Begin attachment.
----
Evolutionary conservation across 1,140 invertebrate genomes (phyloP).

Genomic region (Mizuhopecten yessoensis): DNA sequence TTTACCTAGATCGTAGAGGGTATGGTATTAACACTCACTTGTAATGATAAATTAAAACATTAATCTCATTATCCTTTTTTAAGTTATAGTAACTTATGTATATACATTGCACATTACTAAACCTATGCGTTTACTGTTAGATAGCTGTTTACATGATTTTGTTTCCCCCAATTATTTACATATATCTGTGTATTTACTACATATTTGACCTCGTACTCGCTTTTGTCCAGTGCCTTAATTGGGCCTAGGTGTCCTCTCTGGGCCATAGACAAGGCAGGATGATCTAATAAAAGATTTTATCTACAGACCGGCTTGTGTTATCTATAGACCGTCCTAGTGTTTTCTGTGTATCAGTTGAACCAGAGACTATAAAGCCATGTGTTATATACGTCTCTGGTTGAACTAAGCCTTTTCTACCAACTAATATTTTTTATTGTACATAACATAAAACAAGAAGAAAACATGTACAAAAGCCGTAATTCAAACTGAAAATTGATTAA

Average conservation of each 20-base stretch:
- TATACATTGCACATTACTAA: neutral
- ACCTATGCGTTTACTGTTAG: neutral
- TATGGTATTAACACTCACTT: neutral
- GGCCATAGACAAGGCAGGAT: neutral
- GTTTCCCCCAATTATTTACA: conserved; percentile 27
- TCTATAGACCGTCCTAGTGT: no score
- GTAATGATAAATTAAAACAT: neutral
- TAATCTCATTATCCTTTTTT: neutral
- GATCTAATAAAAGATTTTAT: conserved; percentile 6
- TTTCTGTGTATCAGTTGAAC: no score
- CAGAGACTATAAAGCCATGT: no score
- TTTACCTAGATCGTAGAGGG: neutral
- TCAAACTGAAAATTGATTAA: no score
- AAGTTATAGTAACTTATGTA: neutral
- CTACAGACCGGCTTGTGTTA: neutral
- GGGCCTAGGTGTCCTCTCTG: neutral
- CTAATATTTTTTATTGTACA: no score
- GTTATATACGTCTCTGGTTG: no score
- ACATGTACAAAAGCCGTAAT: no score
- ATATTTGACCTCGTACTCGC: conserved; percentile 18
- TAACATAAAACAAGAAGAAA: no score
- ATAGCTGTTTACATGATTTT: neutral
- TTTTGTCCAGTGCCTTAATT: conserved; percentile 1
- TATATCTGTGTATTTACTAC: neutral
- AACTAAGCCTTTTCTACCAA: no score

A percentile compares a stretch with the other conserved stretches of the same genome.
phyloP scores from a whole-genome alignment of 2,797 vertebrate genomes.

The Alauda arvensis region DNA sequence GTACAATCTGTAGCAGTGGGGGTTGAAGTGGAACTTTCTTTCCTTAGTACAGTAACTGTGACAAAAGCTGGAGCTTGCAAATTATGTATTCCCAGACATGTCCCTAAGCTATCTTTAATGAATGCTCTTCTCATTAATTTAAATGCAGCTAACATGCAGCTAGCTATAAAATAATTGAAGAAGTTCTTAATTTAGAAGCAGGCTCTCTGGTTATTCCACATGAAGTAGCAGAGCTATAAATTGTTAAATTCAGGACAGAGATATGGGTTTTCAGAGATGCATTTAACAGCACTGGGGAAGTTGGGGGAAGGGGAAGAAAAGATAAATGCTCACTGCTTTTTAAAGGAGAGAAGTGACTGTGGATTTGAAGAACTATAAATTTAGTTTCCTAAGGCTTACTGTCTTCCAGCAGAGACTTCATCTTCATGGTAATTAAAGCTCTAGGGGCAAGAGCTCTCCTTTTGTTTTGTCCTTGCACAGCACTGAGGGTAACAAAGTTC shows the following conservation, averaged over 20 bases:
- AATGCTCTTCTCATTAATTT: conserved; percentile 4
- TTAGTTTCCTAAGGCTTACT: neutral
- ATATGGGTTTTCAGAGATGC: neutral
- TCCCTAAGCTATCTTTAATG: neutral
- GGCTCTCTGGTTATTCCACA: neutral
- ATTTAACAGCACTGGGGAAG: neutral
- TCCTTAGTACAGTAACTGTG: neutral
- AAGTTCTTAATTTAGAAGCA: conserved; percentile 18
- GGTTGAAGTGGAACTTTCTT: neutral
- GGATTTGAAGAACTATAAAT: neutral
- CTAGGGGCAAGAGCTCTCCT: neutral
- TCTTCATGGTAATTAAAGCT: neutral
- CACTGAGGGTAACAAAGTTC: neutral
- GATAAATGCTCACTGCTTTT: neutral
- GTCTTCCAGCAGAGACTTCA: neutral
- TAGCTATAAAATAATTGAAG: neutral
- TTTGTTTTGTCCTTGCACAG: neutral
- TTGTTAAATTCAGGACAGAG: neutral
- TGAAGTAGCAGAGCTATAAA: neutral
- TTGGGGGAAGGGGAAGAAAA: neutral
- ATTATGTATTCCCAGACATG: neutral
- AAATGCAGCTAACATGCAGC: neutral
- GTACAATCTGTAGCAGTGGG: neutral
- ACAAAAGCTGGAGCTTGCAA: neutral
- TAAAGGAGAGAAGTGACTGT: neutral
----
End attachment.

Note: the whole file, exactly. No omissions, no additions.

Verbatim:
Evolutionary conservation across 1,140 invertebrate genomes (phyloP).

Genomic region (Mizuhopecten yessoensis): DNA sequence TTTACCTAGATCGTAGAGGGTATGGTATTAACACTCACTTGTAATGATAAATTAAAACATTAATCTCATTATCCTTTTTTAAGTTATAGTAACTTATGTATATACATTGCACATTACTAAACCTATGCGTTTACTGTTAGATAGCTGTTTACATGATTTTGTTTCCCCCAATTATTTACATATATCTGTGTATTTACTACATATTTGACCTCGTACTCGCTTTTGTCCAGTGCCTTAATTGGGCCTAGGTGTCCTCTCTGGGCCATAGACAAGGCAGGATGATCTAATAAAAGATTTTATCTACAGACCGGCTTGTGTTATCTATAGACCGTCCTAGTGTTTTCTGTGTATCAGTTGAACCAGAGACTATAAAGCCATGTGTTATATACGTCTCTGGTTGAACTAAGCCTTTTCTACCAACTAATATTTTTTATTGTACATAACATAAAACAAGAAGAAAACATGTACAAAAGCCGTAATTCAAACTGAAAATTGATTAA

Average conservation of each 20-base stretch:
- TATACATTGCACATTACTAA: neutral
- ACCTATGCGTTTACTGTTAG: neutral
- TATGGTATTAACACTCACTT: neutral
- GGCCATAGACAAGGCAGGAT: neutral
- GTTTCCCCCAATTATTTACA: conserved; percentile 27
- TCTATAGACCGTCCTAGTGT: no score
- GTAATGATAAATTAAAACAT: neutral
- TAATCTCATTATCCTTTTTT: neutral
- GATCTAATAAAAGATTTTAT: conserved; percentile 6
- TTTCTGTGTATCAGTTGAAC: no score
- CAGAGACTATAAAGCCATGT: no score
- TTTACCTAGATCGTAGAGGG: neutral
- TCAAACTGAAAATTGATTAA: no score
- AAGTTATAGTAACTTATGTA: neutral
- CTACAGACCGGCTTGTGTTA: neutral
- GGGCCTAGGTGTCCTCTCTG: neutral
- CTAATATTTTTTATTGTACA: no score
- GTTATATACGTCTCTGGTTG: no score
- ACATGTACAAAAGCCGTAAT: no score
- ATATTTGACCTCGTACTCGC: conserved; percentile 18
- TAACATAAAACAAGAAGAAA: no score
- ATAGCTGTTTACATGATTTT: neutral
- TTTTGTCCAGTGCCTTAATT: conserved; percentile 1
- TATATCTGTGTATTTACTAC: neutral
- AACTAAGCCTTTTCTACCAA: no score

A percentile compares a stretch with the other conserved stretches of the same genome.
phyloP scores from a whole-genome alignment of 2,797 vertebrate genomes.

The Alauda arvensis region DNA sequence GTACAATCTGTAGCAGTGGGGGTTGAAGTGGAACTTTCTTTCCTTAGTACAGTAACTGTGACAAAAGCTGGAGCTTGCAAATTATGTATTCCCAGACATGTCCCTAAGCTATCTTTAATGAATGCTCTTCTCATTAATTTAAATGCAGCTAACATGCAGCTAGCTATAAAATAATTGAAGAAGTTCTTAATTTAGAAGCAGGCTCTCTGGTTATTCCACATGAAGTAGCAGAGCTATAAATTGTTAAATTCAGGACAGAGATATGGGTTTTCAGAGATGCATTTAACAGCACTGGGGAAGTTGGGGGAAGGGGAAGAAAAGATAAATGCTCACTGCTTTTTAAAGGAGAGAAGTGACTGTGGATTTGAAGAACTATAAATTTAGTTTCCTAAGGCTTACTGTCTTCCAGCAGAGACTTCATCTTCATGGTAATTAAAGCTCTAGGGGCAAGAGCTCTCCTTTTGTTTTGTCCTTGCACAGCACTGAGGGTAACAAAGTTC shows the following conservation, averaged over 20 bases:
- AATGCTCTTCTCATTAATTT: conserved; percentile 4
- TTAGTTTCCTAAGGCTTACT: neutral
- ATATGGGTTTTCAGAGATGC: neutral
- TCCCTAAGCTATCTTTAATG: neutral
- GGCTCTCTGGTTATTCCACA: neutral
- ATTTAACAGCACTGGGGAAG: neutral
- TCCTTAGTACAGTAACTGTG: neutral
- AAGTTCTTAATTTAGAAGCA: conserved; percentile 18
- GGTTGAAGTGGAACTTTCTT: neutral
- GGATTTGAAGAACTATAAAT: neutral
- CTAGGGGCAAGAGCTCTCCT: neutral
- TCTTCATGGTAATTAAAGCT: neutral
- CACTGAGGGTAACAAAGTTC: neutral
- GATAAATGCTCACTGCTTTT: neutral
- GTCTTCCAGCAGAGACTTCA: neutral
- TAGCTATAAAATAATTGAAG: neutral
- TTTGTTTTGTCCTTGCACAG: neutral
- TTGTTAAATTCAGGACAGAG: neutral
- TGAAGTAGCAGAGCTATAAA: neutral
- TTGGGGGAAGGGGAAGAAAA: neutral
- ATTATGTATTCCCAGACATG: neutral
- AAATGCAGCTAACATGCAGC: neutral
- GTACAATCTGTAGCAGTGGG: neutral
- ACAAAAGCTGGAGCTTGCAA: neutral
- TAAAGGAGAGAAGTGACTGT: neutral